The clinical guidance was published online March 16 in the Journal of the American College of Cardiology.
"The best means to diagnose and treat myocarditis and long COVID following SARS-CoV-2 infection continues to evolve," said Ty Gluckman, MD, MHA, co-chair of the expert consensus decision pathway. "This document attempts to provide key recommendations for how to evaluate and manage adults with these conditions, including guidance for safe return to play for both competitive and noncompetitive athletes."
The authors of the guidance note that COVID-19 can be associated with various abnormalities in cardiac testing and a wide range of cardiovascular complications. For some patients, cardiac symptoms such as chest pain, shortness of breath, fatigue, and palpitations persist, lasting months after the initial illness, and evidence of myocardial injury has also been observed in both symptomatic and asymptomatic individuals, as well as after receipt of the COVID-19 mRNA vaccine.
"For clinicians treating these individuals, a growing number of questions exist related to evaluation and management of these conditions, as well as safe resumption of physical activity," they say. This report is intended to provide practical guidance on these issues.
The report states that myocarditis has been recognized as a rare but serious complication of SARS-CoV-2 infection as well as COVID-19 mRNA vaccination.
It defines myocarditis as: 1) cardiac symptoms such as chest pain, dyspnea, palpitations, or syncope; 2) elevated cardiac troponin; and 3) abnormal electrocardiographic, echocardiographic, cardiac MRI, and/or histopathologic findings on biopsy.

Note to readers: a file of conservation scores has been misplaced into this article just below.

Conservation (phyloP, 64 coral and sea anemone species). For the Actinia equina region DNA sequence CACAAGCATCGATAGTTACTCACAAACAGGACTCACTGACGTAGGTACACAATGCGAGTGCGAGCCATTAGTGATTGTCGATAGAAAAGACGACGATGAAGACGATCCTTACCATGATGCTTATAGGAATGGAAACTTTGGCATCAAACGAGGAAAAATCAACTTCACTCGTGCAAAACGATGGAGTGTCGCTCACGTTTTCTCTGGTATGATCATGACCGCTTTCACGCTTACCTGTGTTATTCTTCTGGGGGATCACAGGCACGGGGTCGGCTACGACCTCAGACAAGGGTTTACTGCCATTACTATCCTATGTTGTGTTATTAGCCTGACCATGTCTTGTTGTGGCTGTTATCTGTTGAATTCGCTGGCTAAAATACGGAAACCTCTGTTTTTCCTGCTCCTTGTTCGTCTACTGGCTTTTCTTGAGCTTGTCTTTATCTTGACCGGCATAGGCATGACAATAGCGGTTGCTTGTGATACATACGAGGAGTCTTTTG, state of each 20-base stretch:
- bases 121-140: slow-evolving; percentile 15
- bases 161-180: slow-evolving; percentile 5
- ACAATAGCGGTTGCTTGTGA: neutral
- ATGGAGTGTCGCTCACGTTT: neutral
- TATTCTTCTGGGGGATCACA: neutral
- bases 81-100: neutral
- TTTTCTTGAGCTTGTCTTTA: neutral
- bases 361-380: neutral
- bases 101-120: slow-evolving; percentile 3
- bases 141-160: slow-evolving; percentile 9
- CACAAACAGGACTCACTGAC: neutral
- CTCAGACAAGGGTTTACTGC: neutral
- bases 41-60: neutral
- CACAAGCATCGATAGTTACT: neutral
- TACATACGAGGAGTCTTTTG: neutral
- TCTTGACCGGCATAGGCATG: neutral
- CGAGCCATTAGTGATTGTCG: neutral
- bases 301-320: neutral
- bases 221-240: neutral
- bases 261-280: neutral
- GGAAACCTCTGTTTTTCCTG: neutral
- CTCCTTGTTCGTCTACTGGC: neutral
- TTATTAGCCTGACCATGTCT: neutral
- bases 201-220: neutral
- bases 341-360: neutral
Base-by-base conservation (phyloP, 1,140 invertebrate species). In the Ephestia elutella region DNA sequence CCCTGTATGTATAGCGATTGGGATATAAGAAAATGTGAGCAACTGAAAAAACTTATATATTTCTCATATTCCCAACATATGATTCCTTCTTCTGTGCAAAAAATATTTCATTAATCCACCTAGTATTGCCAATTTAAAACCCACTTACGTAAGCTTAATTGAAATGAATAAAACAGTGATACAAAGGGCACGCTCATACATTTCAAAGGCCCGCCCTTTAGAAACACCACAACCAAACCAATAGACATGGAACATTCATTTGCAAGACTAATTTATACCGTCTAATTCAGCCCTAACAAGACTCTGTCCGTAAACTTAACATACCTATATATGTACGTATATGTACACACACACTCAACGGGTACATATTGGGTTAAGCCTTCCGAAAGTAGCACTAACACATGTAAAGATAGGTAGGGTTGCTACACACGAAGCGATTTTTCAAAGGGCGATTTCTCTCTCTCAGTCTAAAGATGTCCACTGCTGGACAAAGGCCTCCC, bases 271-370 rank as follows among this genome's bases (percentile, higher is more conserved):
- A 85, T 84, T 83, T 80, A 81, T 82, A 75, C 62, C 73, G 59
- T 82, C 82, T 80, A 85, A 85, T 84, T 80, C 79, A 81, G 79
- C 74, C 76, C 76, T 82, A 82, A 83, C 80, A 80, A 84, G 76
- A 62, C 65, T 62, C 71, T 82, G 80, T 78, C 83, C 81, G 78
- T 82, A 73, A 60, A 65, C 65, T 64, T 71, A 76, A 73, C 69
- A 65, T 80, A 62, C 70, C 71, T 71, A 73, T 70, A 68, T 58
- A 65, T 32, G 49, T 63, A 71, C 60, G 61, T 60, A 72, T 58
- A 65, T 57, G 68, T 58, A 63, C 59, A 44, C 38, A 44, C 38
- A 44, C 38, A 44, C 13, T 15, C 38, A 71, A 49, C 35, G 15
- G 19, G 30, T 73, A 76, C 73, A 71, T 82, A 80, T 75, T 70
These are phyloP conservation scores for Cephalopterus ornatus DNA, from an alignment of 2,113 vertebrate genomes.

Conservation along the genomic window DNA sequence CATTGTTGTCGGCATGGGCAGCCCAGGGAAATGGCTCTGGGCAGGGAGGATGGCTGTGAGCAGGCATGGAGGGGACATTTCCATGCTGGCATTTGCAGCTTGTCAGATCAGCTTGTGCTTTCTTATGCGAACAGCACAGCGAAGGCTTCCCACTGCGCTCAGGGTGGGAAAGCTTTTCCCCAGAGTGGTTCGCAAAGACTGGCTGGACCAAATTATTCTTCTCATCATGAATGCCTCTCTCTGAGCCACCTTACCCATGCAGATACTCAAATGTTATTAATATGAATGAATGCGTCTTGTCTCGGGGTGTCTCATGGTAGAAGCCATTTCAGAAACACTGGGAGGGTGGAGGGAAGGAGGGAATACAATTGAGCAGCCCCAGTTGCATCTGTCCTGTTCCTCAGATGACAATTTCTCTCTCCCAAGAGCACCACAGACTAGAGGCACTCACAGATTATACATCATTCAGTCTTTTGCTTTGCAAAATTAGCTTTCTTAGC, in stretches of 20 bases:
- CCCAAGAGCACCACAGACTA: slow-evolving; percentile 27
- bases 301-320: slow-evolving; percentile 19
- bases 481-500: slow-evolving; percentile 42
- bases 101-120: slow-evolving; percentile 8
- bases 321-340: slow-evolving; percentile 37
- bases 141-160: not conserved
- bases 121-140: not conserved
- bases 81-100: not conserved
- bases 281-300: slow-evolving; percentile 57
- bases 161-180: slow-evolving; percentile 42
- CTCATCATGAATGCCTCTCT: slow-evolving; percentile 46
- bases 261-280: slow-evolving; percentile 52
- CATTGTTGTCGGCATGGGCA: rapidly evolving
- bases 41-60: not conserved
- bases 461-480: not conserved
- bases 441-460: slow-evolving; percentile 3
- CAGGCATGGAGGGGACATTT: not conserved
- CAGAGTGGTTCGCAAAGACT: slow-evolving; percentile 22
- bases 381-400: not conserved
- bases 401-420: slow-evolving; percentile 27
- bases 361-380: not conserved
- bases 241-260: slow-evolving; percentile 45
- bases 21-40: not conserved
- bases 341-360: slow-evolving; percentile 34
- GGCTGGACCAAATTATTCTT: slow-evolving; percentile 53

The document makes the following recommendations in regard to COVID-related myocarditis:
When there is increased suspicion for cardiac involvement with COVID-19, initial testing should consist of an ECG, measurement of cardiac troponin, and an echocardiogram. Cardiology consultation is recommended for those with a rising cardiac troponin and/or echocardiographic abnormalities. Cardiac MRI is recommended in hemodynamically stable patients with suspected myocarditis.
Hospitalization is recommended for patients with definite myocarditis, ideally at an advanced heart failure center. Patients with fulminant myocarditis should be managed at centers with an expertise in advanced heart failure, mechanical circulatory support, and other advanced therapies.
Patients with myocarditis and COVID-19 pneumonia (with an ongoing need for supplemental oxygen) should be treated with corticosteroids. For patients with suspected pericardial involvement, treatment with NSAIDs, colchicine, and/or prednisone is reasonable. Intravenous corticosteroids may be considered in those with suspected or confirmed COVID-19 myocarditis with hemodynamic compromise or MIS-A (multisystem inflammatory syndrome in adults). Empiric use of corticosteroids may also be considered in those with biopsy evidence of severe myocardial infiltrates or fulminant myocarditis, balanced against infection risk.